Nutritional Supplement

Written by: Sajedeh Ghasemi

Published on: March 6th, 2018

Vitamins and minerals cannot usually be synthesized in the body but occur naturally in certain foods. They are essential in small quantities for normal body metabolism, functioning as cofactors within enzyme systems required for the normal function of life.

If steady intakes are not met, deficiency diseases occur, which can sometimes lead to death. However, excess intake can result in toxicities, even at doses which were generally appeared to be safe. Most individuals in North America ingest sufficient vitamins and minerals in their diets to prevent deficiency diseases. Insufficient vitamin D levels may be common in Canadians due to the northern climate since it is derived primarily from exposure to sunlight.

Although preliminary studies may suggest that nutrient supplement prevents or reduces risk of chronic disease, a benefit is yet to be proven by large human trials in most cases. Additionally, long-term nutrient supplement may be harmful.

Chronic intake of some drugs can affect or interact with vitamins and minerals. Depending on the nature of interaction, it may be necessary to avoid combination therapy, or drug therapy may impose use of supplements.1

The goals of using supplements are based on below factors:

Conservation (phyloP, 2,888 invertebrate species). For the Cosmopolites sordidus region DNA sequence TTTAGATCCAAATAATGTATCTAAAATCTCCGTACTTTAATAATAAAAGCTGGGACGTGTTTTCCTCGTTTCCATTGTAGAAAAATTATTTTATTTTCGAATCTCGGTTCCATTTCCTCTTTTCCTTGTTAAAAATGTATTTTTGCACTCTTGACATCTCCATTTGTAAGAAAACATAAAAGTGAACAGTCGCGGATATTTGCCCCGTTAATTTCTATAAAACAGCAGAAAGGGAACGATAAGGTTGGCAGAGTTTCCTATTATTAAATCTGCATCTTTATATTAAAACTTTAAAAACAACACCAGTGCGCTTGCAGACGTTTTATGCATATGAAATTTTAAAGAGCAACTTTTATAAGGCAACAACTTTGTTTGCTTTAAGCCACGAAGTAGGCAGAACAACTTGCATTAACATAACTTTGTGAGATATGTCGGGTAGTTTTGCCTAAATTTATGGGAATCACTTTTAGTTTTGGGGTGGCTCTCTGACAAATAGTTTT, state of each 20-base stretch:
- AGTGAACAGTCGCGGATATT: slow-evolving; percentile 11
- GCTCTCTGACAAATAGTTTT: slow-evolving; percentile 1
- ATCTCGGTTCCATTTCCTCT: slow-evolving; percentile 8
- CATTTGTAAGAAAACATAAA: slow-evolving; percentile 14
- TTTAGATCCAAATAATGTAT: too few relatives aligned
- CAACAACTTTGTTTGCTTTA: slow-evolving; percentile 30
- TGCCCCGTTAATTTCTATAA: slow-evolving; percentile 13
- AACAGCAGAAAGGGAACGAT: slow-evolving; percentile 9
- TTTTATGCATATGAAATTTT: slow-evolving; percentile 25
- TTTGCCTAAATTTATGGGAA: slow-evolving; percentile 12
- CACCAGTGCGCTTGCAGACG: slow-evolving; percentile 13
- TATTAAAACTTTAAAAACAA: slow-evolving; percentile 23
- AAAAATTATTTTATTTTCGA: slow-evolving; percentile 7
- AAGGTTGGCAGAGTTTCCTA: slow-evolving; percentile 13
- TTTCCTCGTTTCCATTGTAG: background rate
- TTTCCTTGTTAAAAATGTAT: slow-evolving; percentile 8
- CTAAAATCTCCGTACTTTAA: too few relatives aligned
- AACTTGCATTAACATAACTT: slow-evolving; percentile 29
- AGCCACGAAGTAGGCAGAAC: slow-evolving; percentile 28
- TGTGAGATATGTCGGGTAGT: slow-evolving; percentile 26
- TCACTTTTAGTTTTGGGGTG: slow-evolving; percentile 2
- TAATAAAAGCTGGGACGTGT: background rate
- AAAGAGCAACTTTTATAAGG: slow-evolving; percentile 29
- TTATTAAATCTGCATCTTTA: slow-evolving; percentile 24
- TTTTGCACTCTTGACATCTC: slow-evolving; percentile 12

• Identify and correct any recognized nutritional deficiencies;
  • Tailor supplement to individual and specific diets;
  • Ensure excess is not consumed and limit antioxidant supplements;
  • Ensure no significant drug-nutrient interactions;
  • Assess benefit versus risk in individual patients for prevention or treatment of disease; and
  • Treatment of a disease or condition with micronutrient supplementation should be supported by good evidence and monitored for adverse events.

In this continual articles I am going to cast light on the nutritional supplement in detail and guide the readers how to meet their requirements.

Dietary Reference Intakes

The Dietary Reference Intakes (DRIs) are a comprehensive set of nutrient reference values for healthy populations that can be used for assessing and planning diets. This reference table is established cooperatively by Canada and the United States and are derived from scientific data. It provides a range of values from optimal to maximum based on indicators of good health, prevention of chronic disease and evaluation of the possible adverse effects of excess intake.2

Selected DRIs for common nutrients are presented in Table 1.

Indications for General Preventive Supplementation

A significant benefit from micronutrient supplement is unlikely for most of the general adult population.3 Therefore, consumption of whole foods such as fruits, vegetables, whole grains, legumes, nuts, and fish, as these may contain other important nutrients, are required for optimal health and have been shown to decrease the risk of chronic disease and overall mortality. The benefit on overall mortality effect of supplement with specific nutrients (e.g., vitamin D and omega-3 fatty acids/fish oils) are in waiting for further evidence from randomized and controlled trials. Most Canadians have adequate intake of micronutrients although deficiencies in vitamins A, C, D, calcium, magnesium, zinc, and folate have been identified in high-risk groups (e.g., those at the lowest level of income and/or educational attainment).4

Certain groups of individuals may require specific preventive supplements.

Populations with increased requirements: